The bishop also expressed apprehension about the amount of water fracking requires, especially in parts of the country where water is a precious commodity. Each fracturing uses from 2 million to 6 million gallons of water and each well can be fracked multiple times along each horizontal lateral. Some wells have up to six laterals. Because of the chemical mix, the water cannot be returned to normal usage so essentially it is taken out of use.
"So many of the people around here and the businesses rely on these water resources, from ranchers to farmers to everybody who drinks the water," he said. "I'm just surprised that our government officials are not demanding that these oil and gas companies be more forthcoming with information about what they're actually putting into the earth."
In many cases the chemically laden water -- called produced water -- is pumped into underground injection wells. In a few areas injection wells have been linked to earthquakes, such as a series near Youngstown, Ohio, that culminated in a magnitude 4 tremor on New Year's Eve 2011. Ohio Gov. John Kasich subsequently ordered that particular well closed.
Because the vast majority of fracking wells are located in rural areas, Catholic Rural Life has begun examining fracking as well.
James F. Ennis, Catholic Rural Life executive director, explained to CNS that the organization regularly receives requests for more information about the process. He said the organization would like to develop a study guide to aid communities facing an influx of well construction and natural gas extraction.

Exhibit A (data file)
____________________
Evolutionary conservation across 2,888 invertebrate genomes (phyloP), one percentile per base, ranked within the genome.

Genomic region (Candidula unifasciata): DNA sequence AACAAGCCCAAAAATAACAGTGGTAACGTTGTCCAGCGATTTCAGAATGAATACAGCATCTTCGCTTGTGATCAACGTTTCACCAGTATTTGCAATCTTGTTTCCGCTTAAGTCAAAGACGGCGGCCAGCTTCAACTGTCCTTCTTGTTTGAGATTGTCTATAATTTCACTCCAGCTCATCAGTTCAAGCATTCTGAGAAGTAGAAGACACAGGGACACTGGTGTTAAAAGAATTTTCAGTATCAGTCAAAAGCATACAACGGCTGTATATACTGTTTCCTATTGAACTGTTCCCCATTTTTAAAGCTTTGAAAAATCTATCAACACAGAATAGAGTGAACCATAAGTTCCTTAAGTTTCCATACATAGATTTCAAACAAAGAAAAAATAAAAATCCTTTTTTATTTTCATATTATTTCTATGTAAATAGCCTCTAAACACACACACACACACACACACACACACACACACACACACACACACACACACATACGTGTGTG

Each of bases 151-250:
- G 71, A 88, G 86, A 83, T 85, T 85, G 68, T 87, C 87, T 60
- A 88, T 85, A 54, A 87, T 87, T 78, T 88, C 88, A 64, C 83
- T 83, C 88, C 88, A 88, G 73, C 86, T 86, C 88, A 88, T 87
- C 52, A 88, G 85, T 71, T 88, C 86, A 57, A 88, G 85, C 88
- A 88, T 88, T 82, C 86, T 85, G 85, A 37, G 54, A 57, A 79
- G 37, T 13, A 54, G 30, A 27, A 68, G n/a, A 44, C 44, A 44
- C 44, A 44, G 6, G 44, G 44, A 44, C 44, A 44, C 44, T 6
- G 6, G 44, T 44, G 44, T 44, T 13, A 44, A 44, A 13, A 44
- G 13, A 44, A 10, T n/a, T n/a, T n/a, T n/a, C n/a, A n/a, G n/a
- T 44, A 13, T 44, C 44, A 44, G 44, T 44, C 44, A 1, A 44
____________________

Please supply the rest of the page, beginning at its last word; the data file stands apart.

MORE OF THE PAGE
"We're trying to continue to do all we can as Catholics to at least lighten people to these issues," he said.
Etienne's western colleague, Bishop Michael W. Warfel of Great Falls-Billings, Mont., raised other concerns that impact life in regions experiencing the natural gas boon.
"My concern is with the sociological impact of the industry, where it brings in so many people and the infrastructure of the communities just can't handle it well," explained Warfel, also a member of the Catholic Rural Life's board.
He pointed to issues such as the rising cost of housing in areas where an influx of well-paid workers has moved in, rising crime, including drug use and prostitution, to stresses on infrastructure not meant to handle heavy truck traffic.
"I think whatever is done, it has to be done responsibly. I'm not really against the drilling as long as it's done in a socially responsible manner and follows ethics of care for creation and good Catholic social principle," the bishop said.